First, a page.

No government can feel comfortable if the head of the Army is perceived to be carrying political baggage.
At the pinnacle in every department of the state, the government of the day should be, and always is, at complete liberty to appoint anyone within a few obvious parameters related to competence, experience and integrity. That has not been breached in the appointment of Lt. Gen. Bipin Rawat to the position of Army Chief, though he will be superseding two officers in rising to the highest rank.
In general, the seniority principle is a useful device. That is why the naming of the new Army Chief is only the second time since Independence that the seniormost individual has been overlooked. The last time this happened was in 1983 when Lt. Gen. S.K.Sinha was susperseded and his junior, Lt. Gen. A.S.Vaidya, was promoted over him. Then Prime Minister Indira Gandhi had felt Lt. Gen Sinha was too close to the late Jayaprakash Narayan who had launched a “total revolution” against her government, and to the shortlived Janata Party government.
In that sense, the PM had brought in an unstated political consideration into the mix, which she was entitled to do. No government can feel comfortable if the head of the Army is perceived to be carrying political baggage. But this doesn’t appear to be the case in the naming of the next Army Chief by the Narendra Modi government.
Evidently, the selection was made in keeping with the government’s defence and security priorities in the near future — these appear to concern Pakistan in the context of Kashmir — and the profile and experience of the officer for the task.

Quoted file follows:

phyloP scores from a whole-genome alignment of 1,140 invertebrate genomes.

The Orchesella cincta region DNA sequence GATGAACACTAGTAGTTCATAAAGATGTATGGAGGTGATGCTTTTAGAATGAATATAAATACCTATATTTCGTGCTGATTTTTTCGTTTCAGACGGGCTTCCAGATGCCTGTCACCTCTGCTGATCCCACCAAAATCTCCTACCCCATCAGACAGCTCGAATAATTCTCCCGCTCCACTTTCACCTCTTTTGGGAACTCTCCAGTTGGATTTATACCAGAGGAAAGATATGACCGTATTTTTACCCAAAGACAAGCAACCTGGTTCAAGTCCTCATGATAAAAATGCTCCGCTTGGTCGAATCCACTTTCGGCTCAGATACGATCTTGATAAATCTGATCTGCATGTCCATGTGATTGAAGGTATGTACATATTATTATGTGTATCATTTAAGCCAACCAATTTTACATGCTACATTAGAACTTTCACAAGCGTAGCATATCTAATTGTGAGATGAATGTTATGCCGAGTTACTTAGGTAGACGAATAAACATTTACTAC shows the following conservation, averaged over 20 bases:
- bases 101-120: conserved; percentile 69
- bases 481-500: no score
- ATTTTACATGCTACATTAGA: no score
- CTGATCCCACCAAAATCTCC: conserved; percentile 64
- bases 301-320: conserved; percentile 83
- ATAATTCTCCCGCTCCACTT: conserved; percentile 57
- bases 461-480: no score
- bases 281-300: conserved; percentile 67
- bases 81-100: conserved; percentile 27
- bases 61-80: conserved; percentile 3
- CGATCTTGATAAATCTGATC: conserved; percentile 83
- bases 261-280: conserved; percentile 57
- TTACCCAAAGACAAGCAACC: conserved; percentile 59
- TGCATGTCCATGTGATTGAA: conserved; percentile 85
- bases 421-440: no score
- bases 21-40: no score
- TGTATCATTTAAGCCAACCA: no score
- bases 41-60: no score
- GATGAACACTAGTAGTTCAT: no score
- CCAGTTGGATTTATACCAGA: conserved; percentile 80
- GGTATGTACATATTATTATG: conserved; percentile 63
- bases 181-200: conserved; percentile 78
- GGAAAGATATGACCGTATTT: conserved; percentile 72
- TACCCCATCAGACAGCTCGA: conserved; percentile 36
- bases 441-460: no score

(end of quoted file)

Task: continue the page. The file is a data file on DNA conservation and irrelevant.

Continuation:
The government owes no explanations on this, although a Congress spokesman has sought this. (A BJP spokesman has said raising a “controversy” about the armed forces is “unpatriotic”. That is incomprehensible. All questions about the armed forces cannot be reduced to patriotism.)
The government’s decision to supersede two officers may not have raised eyebrows if it weren’t for the fact that in this government top-level appointments haven’t been filled in a routine, clear, timely and dignified way. This became most evident when the incumbent foreign secretary’s services were terminated and her replacement parachuted in. Delays have characterised the appointments of the heads of the Central Vigilance Commission, IB and R&AW, and the chiefs of the Army and Indian Air Force. An acting chief has been named for the CBI and the issue has become controversial.
The Modi government doesn’t seem to have understood that such key appointments are best made around two months before an incumbent retires, as has been the practice. The blatant disregard of this has given the impression that “yes-men” are sought than obvious professionals. This, in fact, is bad for the selected individuals and for the institutions that they will lead.